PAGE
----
By Iran Probe Staff Writer
Monday, 12 June 2017
The 35th session of the United Nations Human Rights Council started its work on 6th of June and it will continue its deliberations till 23rd of this month. One of the important issues of this session is the violation of human rights in Iran. Certainly, the Iranian regime will try to prevent a resolution condemning the violation of human rights in Iran under the excuse of the attack by ISIS on June 7 in Tehran.
Simultaneously with this session, five non-governmental organizations in special consultative status the the United Nations have asked the United Nations to form an investigative committee to inquire into the massacre of 30,000 political prisoners in 1988 in Iran. Part of the written statement that has been circulated by the United Nations among all the states, participating in the session, reads as follows:
There is an urgent need to bring an end to the impunity in the Islamic Republic of Iran over the 1988 mass execution of thousands of political prisoners.
The United Nations Secretary General António Guterres in his March 13, 2017 report (A/HRC/34/40) to the UN Human Rights Council on the situation of human rights in the Islamic Republic of Iran mentioned that the OHCHR has received the copies of dozens of complaint letters addressed to the UN High Commissioner for Human Rights and to the Prosecutor of the International Criminal Court from families of persons killed in the 1988 mass executions in Iran.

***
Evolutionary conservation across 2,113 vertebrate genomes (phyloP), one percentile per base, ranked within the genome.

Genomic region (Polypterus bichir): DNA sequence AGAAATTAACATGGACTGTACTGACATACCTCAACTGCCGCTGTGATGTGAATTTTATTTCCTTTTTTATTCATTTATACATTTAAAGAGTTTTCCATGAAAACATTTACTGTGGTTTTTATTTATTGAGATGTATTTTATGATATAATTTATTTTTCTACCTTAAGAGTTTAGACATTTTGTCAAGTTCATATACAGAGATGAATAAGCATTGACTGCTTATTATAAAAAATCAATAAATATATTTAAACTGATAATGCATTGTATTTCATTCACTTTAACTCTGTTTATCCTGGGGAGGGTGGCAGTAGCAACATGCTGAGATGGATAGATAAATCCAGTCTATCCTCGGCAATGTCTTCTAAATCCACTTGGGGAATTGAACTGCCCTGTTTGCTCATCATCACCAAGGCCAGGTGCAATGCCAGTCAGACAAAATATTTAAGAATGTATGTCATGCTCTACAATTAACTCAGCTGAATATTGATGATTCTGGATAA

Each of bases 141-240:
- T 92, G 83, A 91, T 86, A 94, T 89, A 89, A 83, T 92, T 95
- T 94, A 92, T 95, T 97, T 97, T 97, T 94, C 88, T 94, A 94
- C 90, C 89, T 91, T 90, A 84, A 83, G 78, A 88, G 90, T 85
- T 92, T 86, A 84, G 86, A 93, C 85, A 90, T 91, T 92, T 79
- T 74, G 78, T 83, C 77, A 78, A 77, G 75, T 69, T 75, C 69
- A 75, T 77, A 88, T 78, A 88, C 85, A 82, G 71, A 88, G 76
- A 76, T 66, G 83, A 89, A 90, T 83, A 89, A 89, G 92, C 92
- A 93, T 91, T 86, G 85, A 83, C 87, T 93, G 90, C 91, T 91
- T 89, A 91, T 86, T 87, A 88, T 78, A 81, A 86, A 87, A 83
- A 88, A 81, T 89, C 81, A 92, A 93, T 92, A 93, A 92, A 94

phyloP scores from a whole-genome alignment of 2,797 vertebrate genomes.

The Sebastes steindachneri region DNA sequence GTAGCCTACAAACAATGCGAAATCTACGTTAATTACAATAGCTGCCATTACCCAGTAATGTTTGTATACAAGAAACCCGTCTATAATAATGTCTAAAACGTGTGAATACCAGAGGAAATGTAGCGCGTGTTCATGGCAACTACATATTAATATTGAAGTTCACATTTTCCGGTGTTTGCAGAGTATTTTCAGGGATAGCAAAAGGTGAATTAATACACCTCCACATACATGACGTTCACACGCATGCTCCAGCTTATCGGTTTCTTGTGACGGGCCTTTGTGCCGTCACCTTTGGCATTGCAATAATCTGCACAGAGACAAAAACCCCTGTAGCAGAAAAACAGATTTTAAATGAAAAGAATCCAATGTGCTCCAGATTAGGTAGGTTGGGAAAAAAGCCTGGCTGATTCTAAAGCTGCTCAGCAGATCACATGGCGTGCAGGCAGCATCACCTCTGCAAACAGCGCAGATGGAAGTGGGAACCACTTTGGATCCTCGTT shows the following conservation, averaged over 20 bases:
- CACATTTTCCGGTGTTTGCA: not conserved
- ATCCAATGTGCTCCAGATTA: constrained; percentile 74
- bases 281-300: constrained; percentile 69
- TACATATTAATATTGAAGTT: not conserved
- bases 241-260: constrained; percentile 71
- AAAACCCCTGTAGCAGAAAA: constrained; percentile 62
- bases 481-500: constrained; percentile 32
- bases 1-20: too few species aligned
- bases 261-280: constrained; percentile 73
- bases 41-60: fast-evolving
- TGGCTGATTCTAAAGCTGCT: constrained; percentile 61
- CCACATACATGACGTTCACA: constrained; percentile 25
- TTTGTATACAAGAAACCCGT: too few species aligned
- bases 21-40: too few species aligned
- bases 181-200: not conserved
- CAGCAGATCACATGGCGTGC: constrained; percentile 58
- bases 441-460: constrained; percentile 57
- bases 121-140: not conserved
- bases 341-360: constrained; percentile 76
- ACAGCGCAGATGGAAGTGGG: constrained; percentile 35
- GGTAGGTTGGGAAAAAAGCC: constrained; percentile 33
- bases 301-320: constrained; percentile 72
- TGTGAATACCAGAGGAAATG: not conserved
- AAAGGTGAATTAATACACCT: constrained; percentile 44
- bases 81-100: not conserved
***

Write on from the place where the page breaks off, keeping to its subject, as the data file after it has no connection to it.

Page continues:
According to the London-based NGO Justice for the Victims of the 1988 Massacre in Iran (JVMI), which publi shed in February 2017 the findings of its investigation into the massacre, the killings took place at the end of the Iran -Iraq war when Iran's Supreme Leader Ayatollah Khomeini issued a fatwa (decree) ordering the execution of all political prisoners supportive of the main Iranian opposition group known as the People’s Mojahedin Organization of Iran (PMOI or MEK). Based on Khomeini’s fatwa, “Death Commissions” across the country sent political prisoners who refused to renounce their political belief to be executed.
The failure of the international community thus far to investigate this 'crime against humanity' and to bring the perpetrators to justice has fueled a culture of impunity for Iranian officials to the point that those officials who sat on t he
1988 "Death Commission" in Tehran are today the very people standing as candidates in the Iranian Presidential election.
Without international efforts to ensure accountability over the 1988 massacre, there is a genuine threat of a drastic deterioration in the already atrocious human rights situation in Iran regardless of whoever takes over the Presidency this summer.
In a report (A/HRC/34/65) to the HRC on March 17, 2017, Ms. Asma Jahangir, the UN Special Rapporteur on the situation of human rights in Iran, highlighted the case of Ms. Maryam Akbari Monfared, a political prisoner who is being denied medical treatment in Iran after she published a letter demanding justice for her brothers and sisters who were reportedly executed in 1988. Ms. Akbari Monfared is serving a 15-year prison sentence in relation to her affiliation to the PMOI.